which pay less tax are more valuable than companies that pay more tax, all other things being equal.

The empirical evidence suggests that debt does more than just save tax - it actually makes directors work harder. And companies with directors who work harder are worth more than companies with lazy directors, all other things being equal.

Companies with higher levels of debt force directors of such companies to operate their assets as efficiently as they can and to pay out the cash they cannot profitably reinvest, instead of frittering away potential profits in organizational inefficiencies, or making frivolous acquisitions at inflated prices. 

Those of you who owned mining shares might have done better if mining companies had been more highly leveraged, or indebted, so that the boom time cash flows had gone back to investors rather than on overpriced acquisitions. 

Here is another thought.  If you are a director of a company sitting on a pile of cash and things get tough, then you can carry on with your holidays, short working days and long weekends knowing that the cash will continue to fund the business. If your margins shrink you still get to keep your job and the cash pile pays your salary.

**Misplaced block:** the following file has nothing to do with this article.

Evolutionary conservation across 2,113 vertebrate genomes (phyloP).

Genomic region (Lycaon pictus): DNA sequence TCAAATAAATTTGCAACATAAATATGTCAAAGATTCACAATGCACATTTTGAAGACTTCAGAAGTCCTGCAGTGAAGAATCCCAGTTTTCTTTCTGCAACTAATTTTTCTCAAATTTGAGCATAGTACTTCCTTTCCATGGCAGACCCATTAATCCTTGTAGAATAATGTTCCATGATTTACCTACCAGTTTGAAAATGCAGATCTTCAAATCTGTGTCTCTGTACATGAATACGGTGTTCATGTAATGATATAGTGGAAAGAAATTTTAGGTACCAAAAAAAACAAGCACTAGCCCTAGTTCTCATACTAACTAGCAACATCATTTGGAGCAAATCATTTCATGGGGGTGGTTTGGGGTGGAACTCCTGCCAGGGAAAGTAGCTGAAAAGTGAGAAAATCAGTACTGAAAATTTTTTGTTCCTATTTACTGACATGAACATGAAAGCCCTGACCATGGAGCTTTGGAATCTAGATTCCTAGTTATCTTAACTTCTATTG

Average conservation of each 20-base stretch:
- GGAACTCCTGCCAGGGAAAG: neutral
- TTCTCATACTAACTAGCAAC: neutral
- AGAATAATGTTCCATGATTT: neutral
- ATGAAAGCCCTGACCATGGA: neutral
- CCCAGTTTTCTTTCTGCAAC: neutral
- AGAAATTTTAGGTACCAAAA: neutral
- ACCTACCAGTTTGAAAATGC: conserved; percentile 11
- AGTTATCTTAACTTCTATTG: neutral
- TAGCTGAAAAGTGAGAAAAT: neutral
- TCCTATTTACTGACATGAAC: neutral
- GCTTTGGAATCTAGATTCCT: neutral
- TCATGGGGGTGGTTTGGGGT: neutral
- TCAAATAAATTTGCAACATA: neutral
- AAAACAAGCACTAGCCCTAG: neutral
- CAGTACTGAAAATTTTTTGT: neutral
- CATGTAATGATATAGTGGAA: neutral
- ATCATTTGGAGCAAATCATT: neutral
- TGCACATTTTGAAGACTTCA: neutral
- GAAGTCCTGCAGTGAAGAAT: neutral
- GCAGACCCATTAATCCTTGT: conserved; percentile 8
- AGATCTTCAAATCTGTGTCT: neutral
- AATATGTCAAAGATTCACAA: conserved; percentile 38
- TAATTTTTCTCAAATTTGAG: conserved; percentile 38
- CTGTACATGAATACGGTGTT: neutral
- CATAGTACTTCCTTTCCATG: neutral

If you are a director of a company that needs to pay its debt off in a few months and things get tough, then you work very hard to make sure that the company continues to generate the cash to pay off the debt and fund your salary.

One economist called Theo Vermaelen tried to quantify the beneficial effects of extra debt. He calculated that the shares of companies which announced share repurchases funded with debt rose by an average of 18%. That is way more than is justified by the tax shield of interest payments and can only really be explained by the notion that directors of companies with higher debt levels are more productive and less prone to shareholder value-destroying investment.

Understanding Finance

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